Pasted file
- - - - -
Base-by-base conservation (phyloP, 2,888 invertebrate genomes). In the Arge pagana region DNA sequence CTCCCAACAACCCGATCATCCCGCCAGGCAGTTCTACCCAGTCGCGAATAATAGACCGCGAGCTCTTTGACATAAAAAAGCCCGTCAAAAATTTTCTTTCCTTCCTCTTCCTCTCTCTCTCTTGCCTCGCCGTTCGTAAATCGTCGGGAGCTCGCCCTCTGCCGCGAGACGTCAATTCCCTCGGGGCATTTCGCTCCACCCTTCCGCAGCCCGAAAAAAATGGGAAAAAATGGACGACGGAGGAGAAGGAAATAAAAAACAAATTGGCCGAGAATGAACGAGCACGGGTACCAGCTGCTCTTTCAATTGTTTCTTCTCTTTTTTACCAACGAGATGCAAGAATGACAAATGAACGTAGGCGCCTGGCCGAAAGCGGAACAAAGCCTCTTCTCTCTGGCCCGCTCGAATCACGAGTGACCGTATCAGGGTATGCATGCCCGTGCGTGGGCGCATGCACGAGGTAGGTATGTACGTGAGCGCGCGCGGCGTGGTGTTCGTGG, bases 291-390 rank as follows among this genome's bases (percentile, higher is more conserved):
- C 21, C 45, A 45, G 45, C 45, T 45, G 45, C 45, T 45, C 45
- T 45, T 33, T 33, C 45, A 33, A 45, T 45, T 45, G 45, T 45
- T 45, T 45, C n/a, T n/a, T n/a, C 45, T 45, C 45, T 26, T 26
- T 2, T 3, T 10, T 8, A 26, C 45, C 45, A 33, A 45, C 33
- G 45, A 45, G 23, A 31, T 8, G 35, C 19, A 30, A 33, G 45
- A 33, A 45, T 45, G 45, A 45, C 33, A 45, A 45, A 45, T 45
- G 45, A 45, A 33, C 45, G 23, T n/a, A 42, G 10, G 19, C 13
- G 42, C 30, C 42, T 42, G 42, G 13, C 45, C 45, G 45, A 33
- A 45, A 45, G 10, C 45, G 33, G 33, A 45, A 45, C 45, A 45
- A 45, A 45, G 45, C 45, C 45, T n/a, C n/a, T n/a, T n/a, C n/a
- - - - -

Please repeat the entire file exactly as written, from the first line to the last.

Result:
Base-by-base conservation (phyloP, 2,888 invertebrate genomes). In the Arge pagana region DNA sequence CTCCCAACAACCCGATCATCCCGCCAGGCAGTTCTACCCAGTCGCGAATAATAGACCGCGAGCTCTTTGACATAAAAAAGCCCGTCAAAAATTTTCTTTCCTTCCTCTTCCTCTCTCTCTCTTGCCTCGCCGTTCGTAAATCGTCGGGAGCTCGCCCTCTGCCGCGAGACGTCAATTCCCTCGGGGCATTTCGCTCCACCCTTCCGCAGCCCGAAAAAAATGGGAAAAAATGGACGACGGAGGAGAAGGAAATAAAAAACAAATTGGCCGAGAATGAACGAGCACGGGTACCAGCTGCTCTTTCAATTGTTTCTTCTCTTTTTTACCAACGAGATGCAAGAATGACAAATGAACGTAGGCGCCTGGCCGAAAGCGGAACAAAGCCTCTTCTCTCTGGCCCGCTCGAATCACGAGTGACCGTATCAGGGTATGCATGCCCGTGCGTGGGCGCATGCACGAGGTAGGTATGTACGTGAGCGCGCGCGGCGTGGTGTTCGTGG, bases 291-390 rank as follows among this genome's bases (percentile, higher is more conserved):
- C 21, C 45, A 45, G 45, C 45, T 45, G 45, C 45, T 45, C 45
- T 45, T 33, T 33, C 45, A 33, A 45, T 45, T 45, G 45, T 45
- T 45, T 45, C n/a, T n/a, T n/a, C 45, T 45, C 45, T 26, T 26
- T 2, T 3, T 10, T 8, A 26, C 45, C 45, A 33, A 45, C 33
- G 45, A 45, G 23, A 31, T 8, G 35, C 19, A 30, A 33, G 45
- A 33, A 45, T 45, G 45, A 45, C 33, A 45, A 45, A 45, T 45
- G 45, A 45, A 33, C 45, G 23, T n/a, A 42, G 10, G 19, C 13
- G 42, C 30, C 42, T 42, G 42, G 13, C 45, C 45, G 45, A 33
- A 45, A 45, G 10, C 45, G 33, G 33, A 45, A 45, C 45, A 45
- A 45, A 45, G 45, C 45, C 45, T n/a, C n/a, T n/a, T n/a, C n/a